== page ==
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THE CHANGELING

Iím not a huge fan of haunted house movies, but this one is pretty good.  I donít believe itís a classic like many of you claim, just a well acted supernatural thriller done with a great deal of style and care. 

The Package 
     The Hungarian-born, England-based director Peter Medak has been quite prolific over the years, with a varied output that includes THE RULING CLASS (1972), THE KRAYS (1990), LET HIM HAVE IT (1991), ROMEO IS BLEEDING (1993) and SPECIES II (1998).  Medak directed 1979ís THE CHANGELING after a string of box office flops, telling one interviewer that the film, initially conceived as a quickie grade-B effort, was ďall the work I can getĒ. 
     1979 also marked a low point for the late George C. Scott, the once-distinguished headliner of classics like DR. STRANGELOVE and PATTON (for which he infamously refused to accept the Best Actor Oscar he won).  In Scottís later years his notoriously tempestuous personality and erratic choice of films, most notably his disastrous self-financed 1974 directorial effort THE SAVAGE IS LOOSE, meant he closed out his career appearing in undistinguished genre fare like FIRESTARTER, THE EXORCIST III and MALICE.  On THE CHANGELING, however, both he and Peter Medak gave their all, which is fully evident in the finished product.
     The film is also notable as one of several collaborations between George C. Scott and actress Trish Van DeVere (playing his love interest), who married in 1972 and remained so until Scottís 1999 demise.   

The Story 
     John, a distraught widower trying to get over the shocking deaths of his wife and young son, has just moved into a luxurious Seattle house thought by locals to be haunted.  He disbelieves the claims at first, but soon becomes convinced by the loud banging he hears each night.  He gets some local spiritualists to hold a sťance, and they uncover evidence of an unquiet spirit residing in the house named Joseph, who as a child was drowned in a bathtub seventy years earlier by his father.  John researches the lives of the houseís previous inhabitants and discovers it was occupied for many years by the Carmichaels, a wealthy clan whose offspring is now a high-powered senator.  John somehow deduces that Joseph, the ghost loose in the house, was the actual offspring, but was killed by his father, who then replaced him with another kid--a changeling.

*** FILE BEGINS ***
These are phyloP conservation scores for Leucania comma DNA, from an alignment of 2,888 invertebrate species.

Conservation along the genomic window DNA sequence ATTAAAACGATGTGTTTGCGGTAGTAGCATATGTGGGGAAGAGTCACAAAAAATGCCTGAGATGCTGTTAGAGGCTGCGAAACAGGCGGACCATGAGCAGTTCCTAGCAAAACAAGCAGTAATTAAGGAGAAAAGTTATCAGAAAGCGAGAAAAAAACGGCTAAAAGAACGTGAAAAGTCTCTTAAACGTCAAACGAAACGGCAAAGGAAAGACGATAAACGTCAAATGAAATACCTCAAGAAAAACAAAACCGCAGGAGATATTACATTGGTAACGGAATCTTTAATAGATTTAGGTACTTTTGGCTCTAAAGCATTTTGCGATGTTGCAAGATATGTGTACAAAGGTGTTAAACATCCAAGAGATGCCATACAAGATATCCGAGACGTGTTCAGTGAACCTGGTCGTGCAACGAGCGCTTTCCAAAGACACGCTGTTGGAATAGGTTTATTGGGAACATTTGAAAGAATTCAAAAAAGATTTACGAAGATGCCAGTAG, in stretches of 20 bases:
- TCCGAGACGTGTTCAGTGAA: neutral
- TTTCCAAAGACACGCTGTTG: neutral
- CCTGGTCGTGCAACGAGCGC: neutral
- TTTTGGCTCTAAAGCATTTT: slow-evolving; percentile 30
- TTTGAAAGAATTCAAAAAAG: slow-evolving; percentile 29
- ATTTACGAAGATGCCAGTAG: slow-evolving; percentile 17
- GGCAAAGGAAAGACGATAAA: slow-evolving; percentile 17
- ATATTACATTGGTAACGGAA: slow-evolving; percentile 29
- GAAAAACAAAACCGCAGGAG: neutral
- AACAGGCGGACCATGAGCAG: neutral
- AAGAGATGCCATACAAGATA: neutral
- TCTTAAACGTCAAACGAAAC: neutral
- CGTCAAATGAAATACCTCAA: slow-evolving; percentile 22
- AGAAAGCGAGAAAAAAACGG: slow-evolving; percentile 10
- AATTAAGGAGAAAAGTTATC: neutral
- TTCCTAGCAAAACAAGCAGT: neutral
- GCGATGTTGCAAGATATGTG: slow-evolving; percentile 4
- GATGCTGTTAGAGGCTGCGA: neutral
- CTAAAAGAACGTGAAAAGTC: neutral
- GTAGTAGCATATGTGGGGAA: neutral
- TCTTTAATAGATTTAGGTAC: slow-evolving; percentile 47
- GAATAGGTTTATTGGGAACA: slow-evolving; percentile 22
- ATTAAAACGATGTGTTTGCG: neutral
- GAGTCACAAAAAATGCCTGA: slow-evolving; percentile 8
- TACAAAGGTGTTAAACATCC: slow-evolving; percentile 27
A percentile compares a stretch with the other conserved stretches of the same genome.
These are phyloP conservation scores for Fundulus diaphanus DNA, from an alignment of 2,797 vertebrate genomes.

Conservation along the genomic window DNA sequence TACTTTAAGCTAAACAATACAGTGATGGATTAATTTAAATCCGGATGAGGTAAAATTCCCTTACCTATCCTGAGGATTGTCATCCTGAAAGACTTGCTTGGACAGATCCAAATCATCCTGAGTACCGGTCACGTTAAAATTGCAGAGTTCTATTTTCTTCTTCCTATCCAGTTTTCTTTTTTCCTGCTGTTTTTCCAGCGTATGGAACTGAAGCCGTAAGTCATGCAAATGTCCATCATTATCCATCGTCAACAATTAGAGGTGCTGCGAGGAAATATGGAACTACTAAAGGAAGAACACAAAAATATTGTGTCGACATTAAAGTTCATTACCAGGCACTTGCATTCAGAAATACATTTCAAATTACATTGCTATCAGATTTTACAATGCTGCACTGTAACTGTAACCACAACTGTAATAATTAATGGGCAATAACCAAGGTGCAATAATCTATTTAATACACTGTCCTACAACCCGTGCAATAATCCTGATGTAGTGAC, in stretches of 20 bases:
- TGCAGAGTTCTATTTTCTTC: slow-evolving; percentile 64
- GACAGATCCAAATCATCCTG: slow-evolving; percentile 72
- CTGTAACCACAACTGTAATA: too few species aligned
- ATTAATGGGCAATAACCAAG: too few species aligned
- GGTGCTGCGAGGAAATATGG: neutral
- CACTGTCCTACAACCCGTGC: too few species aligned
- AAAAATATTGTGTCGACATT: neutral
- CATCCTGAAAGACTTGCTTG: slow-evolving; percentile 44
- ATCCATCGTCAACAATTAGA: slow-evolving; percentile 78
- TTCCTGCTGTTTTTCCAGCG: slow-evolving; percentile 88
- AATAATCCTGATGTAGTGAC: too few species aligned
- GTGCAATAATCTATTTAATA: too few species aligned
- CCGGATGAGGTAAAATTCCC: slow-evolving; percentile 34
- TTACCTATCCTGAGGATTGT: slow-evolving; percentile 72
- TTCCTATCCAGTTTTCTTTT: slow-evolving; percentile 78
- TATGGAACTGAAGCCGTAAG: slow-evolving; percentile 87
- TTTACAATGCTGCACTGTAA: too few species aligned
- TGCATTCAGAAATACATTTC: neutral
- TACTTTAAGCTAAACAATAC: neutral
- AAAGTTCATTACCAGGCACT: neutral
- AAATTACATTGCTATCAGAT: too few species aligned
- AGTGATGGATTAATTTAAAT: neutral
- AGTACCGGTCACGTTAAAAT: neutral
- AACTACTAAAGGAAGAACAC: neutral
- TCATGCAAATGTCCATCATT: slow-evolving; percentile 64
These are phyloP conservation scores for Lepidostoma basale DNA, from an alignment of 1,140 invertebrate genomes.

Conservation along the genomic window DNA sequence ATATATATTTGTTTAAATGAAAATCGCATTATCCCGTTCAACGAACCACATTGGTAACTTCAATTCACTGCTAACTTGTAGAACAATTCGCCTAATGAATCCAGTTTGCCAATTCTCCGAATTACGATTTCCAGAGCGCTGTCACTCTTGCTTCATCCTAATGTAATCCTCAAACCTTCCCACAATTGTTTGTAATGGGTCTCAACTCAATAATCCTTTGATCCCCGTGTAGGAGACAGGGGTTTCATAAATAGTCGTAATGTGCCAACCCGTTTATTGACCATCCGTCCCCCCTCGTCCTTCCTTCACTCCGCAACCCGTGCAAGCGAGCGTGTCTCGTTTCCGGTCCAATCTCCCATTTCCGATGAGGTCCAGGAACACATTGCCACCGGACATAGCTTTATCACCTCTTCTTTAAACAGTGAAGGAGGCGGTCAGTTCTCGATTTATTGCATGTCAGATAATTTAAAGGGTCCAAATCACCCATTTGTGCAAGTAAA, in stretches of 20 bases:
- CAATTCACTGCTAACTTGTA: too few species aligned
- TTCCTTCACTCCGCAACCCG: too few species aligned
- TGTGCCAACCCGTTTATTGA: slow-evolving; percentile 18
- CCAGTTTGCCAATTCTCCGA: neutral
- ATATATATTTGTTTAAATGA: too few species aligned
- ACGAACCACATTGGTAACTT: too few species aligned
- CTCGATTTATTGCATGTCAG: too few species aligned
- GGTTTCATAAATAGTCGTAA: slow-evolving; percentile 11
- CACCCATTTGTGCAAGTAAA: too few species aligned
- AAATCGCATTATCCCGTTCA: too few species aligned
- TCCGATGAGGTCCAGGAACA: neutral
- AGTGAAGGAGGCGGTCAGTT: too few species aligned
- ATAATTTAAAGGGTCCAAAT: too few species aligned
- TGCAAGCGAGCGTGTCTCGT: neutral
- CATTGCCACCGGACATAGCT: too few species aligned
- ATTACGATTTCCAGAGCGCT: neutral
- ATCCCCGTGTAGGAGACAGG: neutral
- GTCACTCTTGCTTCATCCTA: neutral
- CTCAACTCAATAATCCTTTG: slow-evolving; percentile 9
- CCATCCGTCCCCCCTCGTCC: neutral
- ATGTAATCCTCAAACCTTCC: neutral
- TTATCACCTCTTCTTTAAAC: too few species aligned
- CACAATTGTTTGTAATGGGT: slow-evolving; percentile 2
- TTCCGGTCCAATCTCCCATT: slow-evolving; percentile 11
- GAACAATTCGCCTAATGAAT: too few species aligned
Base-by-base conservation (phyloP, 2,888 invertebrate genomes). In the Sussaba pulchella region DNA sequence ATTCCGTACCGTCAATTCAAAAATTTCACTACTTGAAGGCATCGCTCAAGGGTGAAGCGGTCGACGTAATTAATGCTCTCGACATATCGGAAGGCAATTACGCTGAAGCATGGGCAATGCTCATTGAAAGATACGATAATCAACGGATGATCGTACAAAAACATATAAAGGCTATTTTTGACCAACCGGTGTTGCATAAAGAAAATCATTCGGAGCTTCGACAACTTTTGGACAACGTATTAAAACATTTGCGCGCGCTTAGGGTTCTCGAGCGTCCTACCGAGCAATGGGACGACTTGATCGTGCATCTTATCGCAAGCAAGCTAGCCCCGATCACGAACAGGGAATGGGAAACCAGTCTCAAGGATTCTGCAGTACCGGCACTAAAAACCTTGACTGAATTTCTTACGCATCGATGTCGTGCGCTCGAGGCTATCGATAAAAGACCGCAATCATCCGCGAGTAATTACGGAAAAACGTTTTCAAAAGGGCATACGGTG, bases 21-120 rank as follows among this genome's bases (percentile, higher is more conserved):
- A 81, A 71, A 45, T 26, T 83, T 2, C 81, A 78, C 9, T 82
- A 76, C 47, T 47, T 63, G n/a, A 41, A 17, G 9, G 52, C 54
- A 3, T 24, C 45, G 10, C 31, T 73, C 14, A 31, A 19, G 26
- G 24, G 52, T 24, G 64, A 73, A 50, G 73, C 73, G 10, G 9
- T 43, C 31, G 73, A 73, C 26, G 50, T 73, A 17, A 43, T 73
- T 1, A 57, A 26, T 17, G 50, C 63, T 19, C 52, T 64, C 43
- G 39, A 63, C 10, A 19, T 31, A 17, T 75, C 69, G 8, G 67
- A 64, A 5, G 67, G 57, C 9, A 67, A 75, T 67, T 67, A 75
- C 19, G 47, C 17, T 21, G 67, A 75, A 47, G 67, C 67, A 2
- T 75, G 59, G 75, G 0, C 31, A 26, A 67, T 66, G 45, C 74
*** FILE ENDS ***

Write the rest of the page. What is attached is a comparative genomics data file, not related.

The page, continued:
John tries to confront Senator Carmichael directly with his knowledge but is blown off, and later has his house investigated by a police officer...who upon driving away is killed in a suspicious accident.  Thinking the situation over, the senator calls a meeting with John, during which Johnís newfound girlfriend Claire enters his house and is harassed by its ghostly inhabitant.  The pissed-off Joseph then takes on Senator Carmichael directly and burns down the house--luckily John and Claire manage to escape in time. 

The Direction 
     The script, by Diana Maddox and genre specialist William Grey (HUMONGOUS, THE PHILADELPHIA EXPERIMENT), is serviceable at best, but Peter Medak helms with considerable skill, creating a compellingly subtle and atmospheric ghost story.  He favors wide angle lenses, a preference that occasionally gets out of hand (resulting in distorted images that distract, even in straightforward dialogue scenes), but overall the visuals are strong and expressive.  Medak also creates some good shock sequences, most memorably the sight of a dead child rising to the surface of a bathtub, and handles the special effects-packed climax with a fair amount of flair.
     In the lead role George C. Scott reminds us why he was hailed as one of Americaís finest actors, in a performance of considerable refinement and restraint (a rejoinder to those who think he spent the seventies and eighties recycling his PATTON role).  He plays an uncomplicated nice guy, yet still manages to make the character of John into a fully-rounded and compelling individual whose exploits seem worth following. 


Vital Statistics 

THE CHANGELING
Chessman Park/Tiberius Film Productions

Director: Peter Medak
Producer: Joel B. Michaels, Garth H. Drabinsky
Screenplay: William Gray, Diana Maddox
Cinematography: John Coquillon
Editing: Lilla Pedersen
Cast: George C. Scott, Trish Van DeVere, Melvyn Douglas, John Colicos, Jean Marsh, Barry Morse, Madeleine Sherwood, Helen Burns, Frances Hyland, Ruth Springford, Eric Christmas, Roberta Maxwell, Bernard Behrens, James B. Douglas
 


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